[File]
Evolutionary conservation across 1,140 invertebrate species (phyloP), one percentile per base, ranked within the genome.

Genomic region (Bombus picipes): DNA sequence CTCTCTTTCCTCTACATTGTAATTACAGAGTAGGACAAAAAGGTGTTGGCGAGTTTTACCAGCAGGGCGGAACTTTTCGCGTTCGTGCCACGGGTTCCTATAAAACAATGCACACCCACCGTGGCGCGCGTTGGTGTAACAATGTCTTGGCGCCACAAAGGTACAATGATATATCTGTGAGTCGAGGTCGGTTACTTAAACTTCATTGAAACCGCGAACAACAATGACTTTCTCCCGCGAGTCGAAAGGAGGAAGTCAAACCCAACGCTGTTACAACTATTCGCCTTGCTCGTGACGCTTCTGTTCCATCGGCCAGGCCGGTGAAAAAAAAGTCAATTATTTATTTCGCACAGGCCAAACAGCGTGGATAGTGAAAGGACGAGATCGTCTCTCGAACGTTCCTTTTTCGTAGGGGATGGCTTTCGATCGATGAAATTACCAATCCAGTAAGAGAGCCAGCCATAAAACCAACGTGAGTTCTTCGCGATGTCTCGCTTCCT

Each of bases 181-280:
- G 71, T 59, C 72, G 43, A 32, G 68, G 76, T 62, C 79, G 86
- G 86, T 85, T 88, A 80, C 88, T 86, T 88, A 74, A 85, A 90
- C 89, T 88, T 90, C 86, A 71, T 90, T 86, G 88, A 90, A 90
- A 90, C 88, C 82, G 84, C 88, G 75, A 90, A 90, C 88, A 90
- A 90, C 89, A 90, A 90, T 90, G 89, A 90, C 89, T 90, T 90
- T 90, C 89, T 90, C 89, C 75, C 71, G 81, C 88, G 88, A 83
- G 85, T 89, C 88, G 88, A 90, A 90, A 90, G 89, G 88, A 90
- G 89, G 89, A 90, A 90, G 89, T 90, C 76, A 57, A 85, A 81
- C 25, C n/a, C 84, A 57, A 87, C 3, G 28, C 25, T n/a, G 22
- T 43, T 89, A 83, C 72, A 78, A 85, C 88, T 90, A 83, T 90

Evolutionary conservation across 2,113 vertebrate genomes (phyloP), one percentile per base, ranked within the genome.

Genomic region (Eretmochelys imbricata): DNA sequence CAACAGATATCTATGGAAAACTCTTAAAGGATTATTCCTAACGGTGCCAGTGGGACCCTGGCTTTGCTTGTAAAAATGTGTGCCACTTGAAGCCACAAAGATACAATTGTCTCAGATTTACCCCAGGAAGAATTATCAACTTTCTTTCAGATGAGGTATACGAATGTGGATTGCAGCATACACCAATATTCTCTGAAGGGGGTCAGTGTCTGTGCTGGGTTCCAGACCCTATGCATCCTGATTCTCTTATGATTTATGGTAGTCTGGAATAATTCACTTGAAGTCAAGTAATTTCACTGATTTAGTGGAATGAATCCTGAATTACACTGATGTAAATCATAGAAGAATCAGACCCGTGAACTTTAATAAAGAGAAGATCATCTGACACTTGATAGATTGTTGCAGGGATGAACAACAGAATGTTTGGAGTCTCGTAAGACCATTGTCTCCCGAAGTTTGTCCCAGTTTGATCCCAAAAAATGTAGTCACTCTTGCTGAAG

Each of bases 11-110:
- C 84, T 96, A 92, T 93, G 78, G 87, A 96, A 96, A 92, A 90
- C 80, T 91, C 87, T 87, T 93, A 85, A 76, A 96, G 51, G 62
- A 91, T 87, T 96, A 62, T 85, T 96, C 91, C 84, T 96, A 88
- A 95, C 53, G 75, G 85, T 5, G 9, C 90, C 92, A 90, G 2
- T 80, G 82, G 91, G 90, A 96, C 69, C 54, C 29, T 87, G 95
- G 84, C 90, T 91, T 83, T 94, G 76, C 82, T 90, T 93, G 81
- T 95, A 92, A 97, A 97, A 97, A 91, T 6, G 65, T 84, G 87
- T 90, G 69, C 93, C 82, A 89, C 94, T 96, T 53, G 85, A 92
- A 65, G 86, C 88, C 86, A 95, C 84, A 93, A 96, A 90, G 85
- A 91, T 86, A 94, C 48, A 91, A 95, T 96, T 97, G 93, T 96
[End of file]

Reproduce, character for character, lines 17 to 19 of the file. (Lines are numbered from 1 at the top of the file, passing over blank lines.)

- C 84, T 96, A 92, T 93, G 78, G 87, A 96, A 96, A 92, A 90
- C 80, T 91, C 87, T 87, T 93, A 85, A 76, A 96, G 51, G 62
- A 91, T 87, T 96, A 62, T 85, T 96, C 91, C 84, T 96, A 88